For Team USA’s Nathan Chen, “blood, sweat, tears” led to Olympic gold

By Coy Wire, Nectar Gan and Simone McCarthy, CNN

When Team USA’s Nathan Chen ran with a flawless performance to his first Olympic gold medal in Beijing on Thursday, it was the culmination of a years-long dream for the first-generation American, a native of Salt Lake City.

In an interview with CNN the day after winning gold at the Beijing Winter Games, Chen said it was “hard to put into words” what his victory felt like.

“Many years of work. A lot of people support me, a lot – I know it’s cliché – but blood, sweat and tears, (over) just many, many years,” said the 22-year-old, whose energetic routine put him well above the competition in the long program.

Chen was quick to thank his mother for his success, thanking her in an Instagram post that featured a photo of Chen as a little boy in his mother’s arms, clutching a gold medal with a red, white and blue ribbon.

In his interview with CNN, Chen called his mother, Hetty Wang, the “hardest working person I’ve ever met.” He said their support – including helping them navigate the family’s financial challenges – made his career possible.

He recalled how, when he was about 10, she found a way for Chen to work with a coach in California while the family lived hundreds of miles away in Salt Lake City, Utah.

“We weren’t really in a great financial position to move to California…(and) Ice Age is significantly cheaper in Salt Lake than it is in California.” But she still buckled up as many dollars as she could and drove me from Utah to California and California back to Utah over and over again,” Chen said.

“Any time of day, whether it’s 3 a.m., she would just chug along in the car and take me to my workouts, and it was just unreal,” he said.

Chen also attributes his own work ethic and genuine love for his sport to his mother’s parenting style – which he felt didn’t fit the “tiger mom” cliché.

“It was a mixture of business and fun. She has a very high standard for all of us. But within that standard, she wants us to enjoy what we’re doing,” Chen said, referring to himself and his four siblings.

“I think that balance has allowed me to love the sport of figure skating as much as I do now, but still be able to achieve the goals I set out to do,” he said.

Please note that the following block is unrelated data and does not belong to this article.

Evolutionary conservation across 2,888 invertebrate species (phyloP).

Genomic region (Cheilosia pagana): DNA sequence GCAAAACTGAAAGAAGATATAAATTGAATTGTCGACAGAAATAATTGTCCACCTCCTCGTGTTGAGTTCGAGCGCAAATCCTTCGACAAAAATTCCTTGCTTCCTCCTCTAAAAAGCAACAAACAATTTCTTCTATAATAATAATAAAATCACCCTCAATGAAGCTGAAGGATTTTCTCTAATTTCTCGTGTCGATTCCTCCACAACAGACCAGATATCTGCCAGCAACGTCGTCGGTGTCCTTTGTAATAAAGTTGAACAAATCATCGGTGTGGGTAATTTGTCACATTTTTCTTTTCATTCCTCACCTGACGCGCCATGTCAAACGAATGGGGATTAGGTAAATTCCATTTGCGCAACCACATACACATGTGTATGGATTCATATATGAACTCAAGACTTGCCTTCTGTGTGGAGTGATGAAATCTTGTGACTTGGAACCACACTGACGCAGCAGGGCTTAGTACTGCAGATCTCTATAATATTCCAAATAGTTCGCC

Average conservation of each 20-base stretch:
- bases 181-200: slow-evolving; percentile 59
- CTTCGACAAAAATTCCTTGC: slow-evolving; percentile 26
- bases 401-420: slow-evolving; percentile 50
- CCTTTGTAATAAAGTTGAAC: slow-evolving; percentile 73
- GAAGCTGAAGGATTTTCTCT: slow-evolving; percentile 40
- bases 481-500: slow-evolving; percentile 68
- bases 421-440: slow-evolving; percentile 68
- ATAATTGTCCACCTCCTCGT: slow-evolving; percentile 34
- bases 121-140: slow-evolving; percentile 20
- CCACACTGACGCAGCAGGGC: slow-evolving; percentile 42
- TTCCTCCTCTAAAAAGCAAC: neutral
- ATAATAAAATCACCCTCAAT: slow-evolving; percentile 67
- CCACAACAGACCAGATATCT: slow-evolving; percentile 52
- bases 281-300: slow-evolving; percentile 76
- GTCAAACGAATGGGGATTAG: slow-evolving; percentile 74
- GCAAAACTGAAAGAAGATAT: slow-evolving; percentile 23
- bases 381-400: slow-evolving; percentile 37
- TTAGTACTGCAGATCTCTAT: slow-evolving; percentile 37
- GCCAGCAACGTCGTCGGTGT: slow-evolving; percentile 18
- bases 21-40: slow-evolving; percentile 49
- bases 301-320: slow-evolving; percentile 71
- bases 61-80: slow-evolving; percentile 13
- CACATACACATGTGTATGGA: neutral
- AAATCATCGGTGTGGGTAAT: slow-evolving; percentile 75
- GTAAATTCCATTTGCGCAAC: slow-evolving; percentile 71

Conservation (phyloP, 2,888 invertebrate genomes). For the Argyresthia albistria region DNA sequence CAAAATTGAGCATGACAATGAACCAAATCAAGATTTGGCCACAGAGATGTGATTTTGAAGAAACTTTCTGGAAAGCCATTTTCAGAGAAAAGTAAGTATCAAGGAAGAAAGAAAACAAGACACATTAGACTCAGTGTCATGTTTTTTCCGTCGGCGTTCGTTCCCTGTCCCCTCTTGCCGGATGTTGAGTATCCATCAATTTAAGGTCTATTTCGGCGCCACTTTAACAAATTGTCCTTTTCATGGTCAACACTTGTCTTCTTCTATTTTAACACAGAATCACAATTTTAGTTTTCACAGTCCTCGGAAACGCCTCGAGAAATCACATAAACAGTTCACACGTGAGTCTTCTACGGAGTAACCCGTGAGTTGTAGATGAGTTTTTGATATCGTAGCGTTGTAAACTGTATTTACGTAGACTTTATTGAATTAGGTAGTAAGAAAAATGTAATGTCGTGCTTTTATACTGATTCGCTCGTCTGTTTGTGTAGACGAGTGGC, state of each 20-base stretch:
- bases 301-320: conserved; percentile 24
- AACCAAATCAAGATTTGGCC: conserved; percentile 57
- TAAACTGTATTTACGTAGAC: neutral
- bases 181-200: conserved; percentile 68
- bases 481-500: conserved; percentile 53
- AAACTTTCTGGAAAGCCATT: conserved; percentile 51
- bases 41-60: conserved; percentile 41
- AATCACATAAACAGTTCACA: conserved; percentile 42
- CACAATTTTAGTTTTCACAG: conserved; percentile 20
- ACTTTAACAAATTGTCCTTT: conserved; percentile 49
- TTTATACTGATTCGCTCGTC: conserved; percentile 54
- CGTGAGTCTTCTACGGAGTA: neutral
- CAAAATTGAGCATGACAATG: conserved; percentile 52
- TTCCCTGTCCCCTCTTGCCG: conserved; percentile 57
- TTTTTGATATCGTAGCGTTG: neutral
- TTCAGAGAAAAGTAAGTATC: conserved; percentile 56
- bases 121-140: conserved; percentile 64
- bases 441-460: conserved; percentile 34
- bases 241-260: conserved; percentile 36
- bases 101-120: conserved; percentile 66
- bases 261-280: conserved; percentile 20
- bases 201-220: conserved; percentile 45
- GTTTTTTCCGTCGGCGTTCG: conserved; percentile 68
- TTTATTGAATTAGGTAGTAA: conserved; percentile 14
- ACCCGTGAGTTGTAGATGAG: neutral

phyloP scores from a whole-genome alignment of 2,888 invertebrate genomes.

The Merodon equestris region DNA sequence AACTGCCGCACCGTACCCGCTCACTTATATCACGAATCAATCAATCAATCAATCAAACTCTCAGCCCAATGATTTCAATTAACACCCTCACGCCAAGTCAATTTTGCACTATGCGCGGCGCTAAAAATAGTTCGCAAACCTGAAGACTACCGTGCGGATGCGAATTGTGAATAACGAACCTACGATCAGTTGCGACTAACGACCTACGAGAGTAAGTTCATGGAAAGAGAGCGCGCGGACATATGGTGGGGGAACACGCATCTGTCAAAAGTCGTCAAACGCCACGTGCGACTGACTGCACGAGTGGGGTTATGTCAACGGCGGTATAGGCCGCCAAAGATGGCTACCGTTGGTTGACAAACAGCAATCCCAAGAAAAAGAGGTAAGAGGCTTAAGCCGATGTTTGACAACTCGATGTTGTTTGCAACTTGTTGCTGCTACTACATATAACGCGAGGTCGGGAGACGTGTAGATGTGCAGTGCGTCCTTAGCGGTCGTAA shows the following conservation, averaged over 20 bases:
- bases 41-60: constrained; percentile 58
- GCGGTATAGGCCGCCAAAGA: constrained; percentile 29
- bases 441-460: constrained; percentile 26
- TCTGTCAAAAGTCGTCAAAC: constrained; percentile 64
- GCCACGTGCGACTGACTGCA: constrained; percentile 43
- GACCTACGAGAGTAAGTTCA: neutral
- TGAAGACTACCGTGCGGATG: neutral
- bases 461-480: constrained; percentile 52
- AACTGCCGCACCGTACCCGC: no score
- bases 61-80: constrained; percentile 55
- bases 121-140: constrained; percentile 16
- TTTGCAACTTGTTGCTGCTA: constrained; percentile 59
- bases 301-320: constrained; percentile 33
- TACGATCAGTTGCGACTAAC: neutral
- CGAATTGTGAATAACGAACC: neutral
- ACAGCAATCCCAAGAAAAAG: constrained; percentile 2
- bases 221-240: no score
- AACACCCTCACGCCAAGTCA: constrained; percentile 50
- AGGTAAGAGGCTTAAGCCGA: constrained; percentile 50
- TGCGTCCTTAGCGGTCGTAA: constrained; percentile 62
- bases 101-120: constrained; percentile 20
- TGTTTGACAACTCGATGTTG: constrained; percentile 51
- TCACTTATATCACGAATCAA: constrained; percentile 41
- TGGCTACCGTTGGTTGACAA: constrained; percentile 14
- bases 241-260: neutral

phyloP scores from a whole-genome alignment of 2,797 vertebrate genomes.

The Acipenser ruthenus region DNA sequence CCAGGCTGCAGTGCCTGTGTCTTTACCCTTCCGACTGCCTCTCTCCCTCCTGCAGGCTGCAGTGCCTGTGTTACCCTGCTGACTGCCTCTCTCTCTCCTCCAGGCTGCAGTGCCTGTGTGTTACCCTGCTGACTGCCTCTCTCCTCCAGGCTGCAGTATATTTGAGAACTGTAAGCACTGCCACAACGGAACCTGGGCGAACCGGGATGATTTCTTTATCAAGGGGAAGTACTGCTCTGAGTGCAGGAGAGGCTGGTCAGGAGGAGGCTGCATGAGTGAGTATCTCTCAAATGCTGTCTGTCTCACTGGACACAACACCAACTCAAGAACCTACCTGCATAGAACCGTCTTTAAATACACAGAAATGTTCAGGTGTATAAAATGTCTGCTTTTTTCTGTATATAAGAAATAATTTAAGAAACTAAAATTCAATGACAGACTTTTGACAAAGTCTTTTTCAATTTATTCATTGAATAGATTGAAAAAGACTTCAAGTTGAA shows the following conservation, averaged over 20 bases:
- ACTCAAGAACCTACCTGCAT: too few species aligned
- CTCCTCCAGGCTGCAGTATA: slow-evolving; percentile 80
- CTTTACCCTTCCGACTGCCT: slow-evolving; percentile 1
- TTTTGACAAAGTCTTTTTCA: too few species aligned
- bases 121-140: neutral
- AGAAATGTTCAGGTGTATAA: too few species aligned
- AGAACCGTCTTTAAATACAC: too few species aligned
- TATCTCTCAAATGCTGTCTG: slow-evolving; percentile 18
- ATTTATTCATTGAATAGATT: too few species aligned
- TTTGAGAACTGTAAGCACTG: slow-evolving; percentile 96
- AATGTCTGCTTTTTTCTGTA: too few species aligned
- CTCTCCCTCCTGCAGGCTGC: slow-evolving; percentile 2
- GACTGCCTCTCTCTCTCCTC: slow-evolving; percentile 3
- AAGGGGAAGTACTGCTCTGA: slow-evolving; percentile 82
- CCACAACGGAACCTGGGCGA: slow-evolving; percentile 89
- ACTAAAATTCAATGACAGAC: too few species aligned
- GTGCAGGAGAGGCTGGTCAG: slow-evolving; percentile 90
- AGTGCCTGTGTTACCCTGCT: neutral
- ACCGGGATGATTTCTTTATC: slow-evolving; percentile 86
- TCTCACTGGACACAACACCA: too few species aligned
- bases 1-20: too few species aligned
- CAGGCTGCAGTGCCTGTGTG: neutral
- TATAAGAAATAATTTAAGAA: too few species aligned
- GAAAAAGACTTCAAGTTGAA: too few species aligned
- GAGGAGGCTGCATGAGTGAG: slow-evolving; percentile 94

Chen told reporters Thursday that his win had special meaning because it took place in Beijing — the city where his mother grew up and where his parents met.

Chen’s win also came as a redemption after a disappointing result in PyeongChang at the 2018 Winter Games, when he finished fifth in the individual competition and took bronze in the team competition.

Going beyond that achievement has been a driver in these Olympics, Chen said.

“I really wanted to get that over with. I wanted to be able to have two short programs that I’m very proud and fulfilled in and I’m really glad I was able to have that experience here. It was a dream of mine to make it to this stage and I never really thought it would actually be possible,” he said.

In the four years since, Chen’s record has given him reason for optimism. He clinched three straight world championships and sealed a sixth straight US title to come to Beijing as a favorite.

But Chen still emphasized that managing emotions – keeping yourself “calm and collected” – is an essential part of looking your best on the ice.

“I try not to let emotions get the best of me because I feel like I have the best control over what I’m doing on the ice when I’m in a cool, calm and collected state of mind,” he said.

“Of course I get emotional and I think that’s part of sport too. Sometimes you can let emotions get the better of you (and it actually helps) as long as you find a way to get back to where you need to be.”

But Chen showed no nerves as he slid across the ice on Thursday, the US favorite to win gold after setting a new world record in the short program two days earlier. He ran a total of five quad jumps – a natural for a skater nicknamed the Quad King – to a mix that included Elton John’s Rocket Man.

Chen later received a nod from the legendary British singer-songwriter, with John posts on Twitter his congratulations to the skater “for winning gold at Rocket Man”.

Chen also spoke about missing the opportunity to be on the Olympic podium after his team won silver in Monday’s figure skating event.

Team USA won silver in the event after being defeated by the Russian Olympic Committee (ROC). However, Tuesday’s medal ceremony was postponed over a failed drug test scandal involving Russian skater Kamila Valieva.

“The medal ceremony is definitely a very special part of the Olympics and for those who should get a medal, I really hope they make it. Whatever happens happens, but I hope we’ll have this opportunity to share that as a team,” Chen told CNN.

“There are certainly a lot of variables that come into play, but at the end of the day I can only really control how much I can do. And of course, as an athlete, you want to have as fair a playing field as possible,” Chen said when asked about the case.

As for next after realizing his Olympic dream, Chen said he’s looking forward to returning to his undergraduate studies at Yale University, where he’s pursuing a degree in statistics and data science — a program he took a break from to pursue himself to prepare games.

“Having spent so much of my life pursuing this passion of skating, I haven’t really had the opportunity to explore as much outside of the sport as I would like. I’m looking forward to going back to college and seeing what else the world has in store for me and trying to find passions outside of skating,” he said.

And while he said his passion for skating remains, “it will be decided in the near future” what he will do with his skating career.

“Right now, I’m just happy in this moment,” he said.

The CNN Wire
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